Barre, Vermont - Phil Scott ducks into a trailer, changes out of his business suit into Nomex racing overalls, climbs into his modified Chevrolet and heads for Thunder Road.
When his security detail drives him into the pits at the banked, quarter-mile circuit, he is no longer Philip B Scott, the Governor of Vermont - he's Phil Scott, long one of the state's most popular stock car racers.
"It's something that's in my blood, something I've done for three or four decades," Scott said one recent Thursday before the regular races at Thunder Road.
Scott, 58, took office in January after six years as lieutenant governor and a decade as a state senator.
'To us, he's still just Phil'
Thunder Road media director and handicapper Michael Stridsberg said: "We knew Phil and worked with Phil before he was even a state senator, never mind governor.
"Once he walks through those gates, to us he's not the governor, he's just Phil Scott, the race car driver. We treat him the same as every other race car driver in the pits."
Before Scott began stock car racing, he raced motorcycles and snowmobiles, turning to stock cars in his early 30s. He's now in his 27th year of racing at Thunder Road, his 26th in the top late-model division. Over that time he has won three track championships, most recently in 2002. Going into this season, Scott had won 29 feature races at Thunder Road, the most ever. On 6 July, he won his 30th.
Scott now spends most of his time on state business, but he doesn't completely separate his time at the track from his state job. In May, during a news conference at his Montpelier office, he made headlines by talking of spinning out in the 96th lap of a 100-lap Memorial Day feature at Thunder Road. During the news conference, he was asked if he was going too fast. He replied: "I was in second - I wasn't going fast enough."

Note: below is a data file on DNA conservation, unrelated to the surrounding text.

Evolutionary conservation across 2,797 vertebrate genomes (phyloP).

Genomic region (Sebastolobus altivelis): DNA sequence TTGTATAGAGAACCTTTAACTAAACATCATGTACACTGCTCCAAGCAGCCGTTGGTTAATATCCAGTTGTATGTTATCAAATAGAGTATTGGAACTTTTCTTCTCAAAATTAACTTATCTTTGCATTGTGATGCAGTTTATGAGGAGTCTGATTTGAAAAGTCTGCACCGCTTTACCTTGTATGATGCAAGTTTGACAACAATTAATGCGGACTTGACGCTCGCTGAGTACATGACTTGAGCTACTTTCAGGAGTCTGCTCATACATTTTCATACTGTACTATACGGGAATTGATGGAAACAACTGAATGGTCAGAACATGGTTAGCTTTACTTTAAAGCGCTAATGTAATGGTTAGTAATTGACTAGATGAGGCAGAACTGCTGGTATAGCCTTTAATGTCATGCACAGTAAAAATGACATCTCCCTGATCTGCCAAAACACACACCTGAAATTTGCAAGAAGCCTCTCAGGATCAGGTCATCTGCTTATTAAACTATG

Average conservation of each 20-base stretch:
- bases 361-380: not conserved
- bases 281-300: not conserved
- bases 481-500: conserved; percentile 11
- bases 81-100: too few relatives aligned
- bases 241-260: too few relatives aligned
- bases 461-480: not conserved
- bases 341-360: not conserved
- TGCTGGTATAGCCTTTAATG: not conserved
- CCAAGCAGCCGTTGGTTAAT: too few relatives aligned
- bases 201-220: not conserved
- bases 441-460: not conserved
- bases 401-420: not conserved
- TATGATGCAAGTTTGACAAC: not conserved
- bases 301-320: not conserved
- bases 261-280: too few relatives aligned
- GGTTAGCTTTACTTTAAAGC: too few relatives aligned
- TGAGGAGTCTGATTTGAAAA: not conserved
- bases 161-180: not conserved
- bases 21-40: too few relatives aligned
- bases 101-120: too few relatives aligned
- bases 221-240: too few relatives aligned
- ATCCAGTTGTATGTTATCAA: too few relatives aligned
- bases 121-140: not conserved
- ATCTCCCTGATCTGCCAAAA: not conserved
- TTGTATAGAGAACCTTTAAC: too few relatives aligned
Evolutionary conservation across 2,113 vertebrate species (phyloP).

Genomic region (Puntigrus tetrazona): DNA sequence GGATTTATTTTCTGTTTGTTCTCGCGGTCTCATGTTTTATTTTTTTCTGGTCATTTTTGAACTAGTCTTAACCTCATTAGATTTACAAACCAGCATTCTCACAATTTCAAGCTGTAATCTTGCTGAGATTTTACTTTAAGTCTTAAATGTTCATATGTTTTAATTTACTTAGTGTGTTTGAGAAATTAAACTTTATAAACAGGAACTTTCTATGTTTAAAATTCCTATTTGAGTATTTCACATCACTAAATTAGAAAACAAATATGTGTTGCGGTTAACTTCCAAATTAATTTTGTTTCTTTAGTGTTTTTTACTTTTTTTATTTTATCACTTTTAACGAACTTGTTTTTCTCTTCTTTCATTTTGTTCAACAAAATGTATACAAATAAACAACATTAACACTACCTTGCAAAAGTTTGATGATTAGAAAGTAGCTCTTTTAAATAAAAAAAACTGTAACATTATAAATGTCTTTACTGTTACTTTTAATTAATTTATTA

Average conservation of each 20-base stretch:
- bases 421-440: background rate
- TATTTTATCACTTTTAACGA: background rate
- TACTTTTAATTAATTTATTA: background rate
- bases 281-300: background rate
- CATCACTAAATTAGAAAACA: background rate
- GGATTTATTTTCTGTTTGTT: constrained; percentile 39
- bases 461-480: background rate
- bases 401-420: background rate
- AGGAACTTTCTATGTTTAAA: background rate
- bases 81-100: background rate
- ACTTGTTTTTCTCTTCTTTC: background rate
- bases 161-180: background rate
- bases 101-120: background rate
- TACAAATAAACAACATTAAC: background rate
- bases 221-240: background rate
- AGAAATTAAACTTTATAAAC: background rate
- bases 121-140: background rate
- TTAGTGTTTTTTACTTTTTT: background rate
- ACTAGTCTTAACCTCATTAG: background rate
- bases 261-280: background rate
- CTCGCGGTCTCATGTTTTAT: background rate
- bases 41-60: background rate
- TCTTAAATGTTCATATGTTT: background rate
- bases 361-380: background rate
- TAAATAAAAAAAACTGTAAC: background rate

Fellow racer Mark Lanphear, of Duxbury, Vermont, says he's known Scott for 40 years.
"I don't know that there's any racer that has raced against Phil that can actually say they don't like him," Lanphear said. "You have the everyday mentality of a racer. Nobody likes to be beaten when you're strapped behind the wheel, and there's always a little bit of animosity, but most of that animosity is jealousy, not anger."
When Scott took office, he brought with him many lessons he learned at the track, both about teamwork and the lives of ordinary Vermont people.
"This is a huge melting pot up here; it's part of the social fabric of Vermont, particularly central Vermont," Scott said. "You hear from all kinds of people, from all kinds of economic backgrounds.
"You learn their struggles, and they develop this trust in you. And you listen. I think that is part of my success, as well."
He compares the rough-and-tumble life of racing to politics.
"Some people are pretty aggressive in politics, and I've always maintained that if you treat others with respect, you make mistakes at times, when you get into somebody, you get into their back bumper at times, you spin them out. You own up to it," Scott said. "You go find them and you talk to them about it, you work it out."